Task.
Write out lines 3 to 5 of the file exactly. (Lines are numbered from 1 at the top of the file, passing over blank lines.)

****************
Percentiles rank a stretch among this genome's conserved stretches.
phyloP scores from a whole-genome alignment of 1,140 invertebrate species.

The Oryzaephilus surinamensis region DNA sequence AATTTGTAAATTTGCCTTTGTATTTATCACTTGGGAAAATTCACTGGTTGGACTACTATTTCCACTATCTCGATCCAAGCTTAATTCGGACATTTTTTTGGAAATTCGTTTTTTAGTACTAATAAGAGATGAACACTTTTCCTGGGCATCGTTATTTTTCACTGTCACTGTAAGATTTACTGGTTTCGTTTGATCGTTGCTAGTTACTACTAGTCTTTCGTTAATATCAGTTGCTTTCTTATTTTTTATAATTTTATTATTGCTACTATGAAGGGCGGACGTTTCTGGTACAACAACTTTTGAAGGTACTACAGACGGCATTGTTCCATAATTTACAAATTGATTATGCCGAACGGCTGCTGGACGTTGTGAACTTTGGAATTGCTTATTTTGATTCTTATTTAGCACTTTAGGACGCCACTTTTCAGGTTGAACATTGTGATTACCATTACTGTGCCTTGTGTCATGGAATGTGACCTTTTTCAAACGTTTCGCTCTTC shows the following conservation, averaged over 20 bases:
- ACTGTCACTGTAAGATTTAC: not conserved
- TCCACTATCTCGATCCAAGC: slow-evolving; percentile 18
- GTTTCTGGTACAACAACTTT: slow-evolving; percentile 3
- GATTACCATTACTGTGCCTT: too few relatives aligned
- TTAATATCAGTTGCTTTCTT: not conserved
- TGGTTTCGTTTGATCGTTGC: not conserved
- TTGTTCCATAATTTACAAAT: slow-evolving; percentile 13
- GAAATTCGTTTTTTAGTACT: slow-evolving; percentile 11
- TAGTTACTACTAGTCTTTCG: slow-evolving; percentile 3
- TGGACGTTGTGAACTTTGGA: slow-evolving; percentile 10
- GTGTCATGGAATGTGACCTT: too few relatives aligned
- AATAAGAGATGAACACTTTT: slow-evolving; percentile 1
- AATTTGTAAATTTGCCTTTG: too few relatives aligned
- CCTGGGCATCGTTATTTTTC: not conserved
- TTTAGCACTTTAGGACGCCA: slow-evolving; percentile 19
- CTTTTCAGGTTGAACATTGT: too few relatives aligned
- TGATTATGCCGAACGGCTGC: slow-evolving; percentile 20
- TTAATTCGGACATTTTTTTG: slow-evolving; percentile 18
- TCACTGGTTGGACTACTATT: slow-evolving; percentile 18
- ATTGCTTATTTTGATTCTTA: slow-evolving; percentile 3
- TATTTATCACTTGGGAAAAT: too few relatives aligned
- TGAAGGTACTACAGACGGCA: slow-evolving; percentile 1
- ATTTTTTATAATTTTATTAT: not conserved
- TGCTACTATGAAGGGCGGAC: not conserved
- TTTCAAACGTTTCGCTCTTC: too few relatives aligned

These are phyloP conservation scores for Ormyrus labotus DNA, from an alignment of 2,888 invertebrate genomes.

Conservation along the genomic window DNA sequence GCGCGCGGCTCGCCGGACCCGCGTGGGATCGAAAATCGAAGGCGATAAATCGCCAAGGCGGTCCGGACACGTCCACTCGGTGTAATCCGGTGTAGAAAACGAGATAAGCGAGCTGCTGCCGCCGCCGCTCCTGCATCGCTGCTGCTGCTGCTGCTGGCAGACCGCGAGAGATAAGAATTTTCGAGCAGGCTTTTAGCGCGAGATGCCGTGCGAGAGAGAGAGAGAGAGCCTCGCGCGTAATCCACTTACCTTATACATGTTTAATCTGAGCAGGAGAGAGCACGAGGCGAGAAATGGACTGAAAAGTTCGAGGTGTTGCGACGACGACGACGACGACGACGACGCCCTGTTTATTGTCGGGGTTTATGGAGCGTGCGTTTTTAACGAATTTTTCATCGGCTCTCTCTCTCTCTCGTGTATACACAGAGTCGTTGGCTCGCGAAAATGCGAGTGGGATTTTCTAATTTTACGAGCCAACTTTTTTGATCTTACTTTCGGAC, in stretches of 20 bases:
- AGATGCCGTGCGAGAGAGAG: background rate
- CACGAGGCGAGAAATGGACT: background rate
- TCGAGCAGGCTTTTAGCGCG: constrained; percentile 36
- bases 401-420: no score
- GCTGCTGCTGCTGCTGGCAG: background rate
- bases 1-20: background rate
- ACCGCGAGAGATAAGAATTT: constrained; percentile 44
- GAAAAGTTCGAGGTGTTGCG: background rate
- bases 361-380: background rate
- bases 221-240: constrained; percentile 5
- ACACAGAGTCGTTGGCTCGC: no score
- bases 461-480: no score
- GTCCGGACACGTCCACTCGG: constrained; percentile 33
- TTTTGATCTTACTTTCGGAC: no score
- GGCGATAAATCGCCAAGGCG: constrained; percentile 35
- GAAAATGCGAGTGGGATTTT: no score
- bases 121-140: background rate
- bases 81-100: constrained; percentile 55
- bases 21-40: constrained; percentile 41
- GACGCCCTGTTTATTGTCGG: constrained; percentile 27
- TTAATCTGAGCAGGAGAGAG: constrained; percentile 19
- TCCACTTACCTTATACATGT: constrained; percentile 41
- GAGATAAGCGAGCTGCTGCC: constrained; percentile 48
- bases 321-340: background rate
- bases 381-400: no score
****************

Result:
The Oryzaephilus surinamensis region DNA sequence AATTTGTAAATTTGCCTTTGTATTTATCACTTGGGAAAATTCACTGGTTGGACTACTATTTCCACTATCTCGATCCAAGCTTAATTCGGACATTTTTTTGGAAATTCGTTTTTTAGTACTAATAAGAGATGAACACTTTTCCTGGGCATCGTTATTTTTCACTGTCACTGTAAGATTTACTGGTTTCGTTTGATCGTTGCTAGTTACTACTAGTCTTTCGTTAATATCAGTTGCTTTCTTATTTTTTATAATTTTATTATTGCTACTATGAAGGGCGGACGTTTCTGGTACAACAACTTTTGAAGGTACTACAGACGGCATTGTTCCATAATTTACAAATTGATTATGCCGAACGGCTGCTGGACGTTGTGAACTTTGGAATTGCTTATTTTGATTCTTATTTAGCACTTTAGGACGCCACTTTTCAGGTTGAACATTGTGATTACCATTACTGTGCCTTGTGTCATGGAATGTGACCTTTTTCAAACGTTTCGCTCTTC shows the following conservation, averaged over 20 bases:
- ACTGTCACTGTAAGATTTAC: not conserved
- TCCACTATCTCGATCCAAGC: slow-evolving; percentile 18